The Junot-Wellington Watch

Image of a the front and back of a pocket watch, gold on one side, platinum on the other

Contributor: Jorge Bastos da Silva

Location: Casa-Museu Medeiros e Almeida, Lisbon

Description: This state-of-the-art pocket watch was commissioned by General Jean-Andoche Junot, the commander of the first invasion of Portugal by Napoleon’s armies, from the famous Swiss clockmaker Abraham-Louis Breguet. After Junot’s death, the watch was sold back to Breguet and eventually came into possession of Junot’s enemy, the Duke of Wellington, as a gift from a comrade-in-arms. The watch thus suffered radical repurposing by a roundabout way, becoming a virtual war trophy. Its story points to the relevance of tracing the transit of objects to understanding the social and material culture of the Romantic period.

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The Cadiz Bomb

Location: Horse Guards, London, United Kingdom

Contributor: Ian Haywood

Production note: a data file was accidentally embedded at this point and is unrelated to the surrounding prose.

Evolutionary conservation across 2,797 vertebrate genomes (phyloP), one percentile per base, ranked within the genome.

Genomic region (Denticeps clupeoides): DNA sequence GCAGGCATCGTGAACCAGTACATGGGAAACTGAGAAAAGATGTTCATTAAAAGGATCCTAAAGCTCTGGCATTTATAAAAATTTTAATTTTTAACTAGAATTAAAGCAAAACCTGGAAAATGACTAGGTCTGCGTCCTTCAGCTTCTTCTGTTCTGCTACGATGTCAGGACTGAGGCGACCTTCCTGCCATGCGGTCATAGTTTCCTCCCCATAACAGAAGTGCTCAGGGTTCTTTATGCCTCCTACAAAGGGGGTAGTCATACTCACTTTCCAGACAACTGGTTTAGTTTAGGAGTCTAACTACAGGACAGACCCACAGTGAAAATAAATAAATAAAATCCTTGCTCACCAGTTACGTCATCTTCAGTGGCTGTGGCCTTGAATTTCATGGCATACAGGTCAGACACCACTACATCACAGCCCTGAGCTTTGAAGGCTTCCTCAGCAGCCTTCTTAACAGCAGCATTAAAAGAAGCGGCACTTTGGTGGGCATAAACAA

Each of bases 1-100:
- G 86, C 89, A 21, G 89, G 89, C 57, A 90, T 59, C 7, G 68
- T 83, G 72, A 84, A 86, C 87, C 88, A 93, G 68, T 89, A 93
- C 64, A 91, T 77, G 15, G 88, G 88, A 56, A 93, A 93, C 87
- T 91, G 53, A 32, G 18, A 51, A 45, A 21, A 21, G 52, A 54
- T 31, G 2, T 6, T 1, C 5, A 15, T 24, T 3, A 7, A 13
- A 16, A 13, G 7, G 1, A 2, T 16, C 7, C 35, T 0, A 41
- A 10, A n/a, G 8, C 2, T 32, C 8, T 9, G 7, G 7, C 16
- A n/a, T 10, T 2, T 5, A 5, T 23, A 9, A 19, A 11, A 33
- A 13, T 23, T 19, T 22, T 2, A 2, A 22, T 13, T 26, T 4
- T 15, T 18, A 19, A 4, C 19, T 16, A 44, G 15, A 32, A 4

Description: This strange-looking, even kitsch object stands in a corner of Horse Guards, next to St James’s Park in London. For all its garish and even comic appearance, it is actually Britain’s only public monument to the Peninsular war. It was first unveiled in 1816, but its genesis began in 1812 with the Duke of Wellington’s victory at Salamanca. One consequence of this battle was that Napoleonic forces withdrew from the two-year siege of Cadiz, seat of the Spanish Cortes and the new liberal constitution. To celebrate this liberation, the Cortes gave a huge French mortar as a gift to the Prince Regent (later George IV), requesting only that it be displayed in a public place. The Prince duly obliged and commissioned the Royal Arsenal at Woolwich to build a suitable carriage. Four years and an immense expenditure later, the Cadiz ‘bomb’, as it soon became known, was shown to the public on the Prince’s birthday. Continue reading “The Cadiz Bomb”

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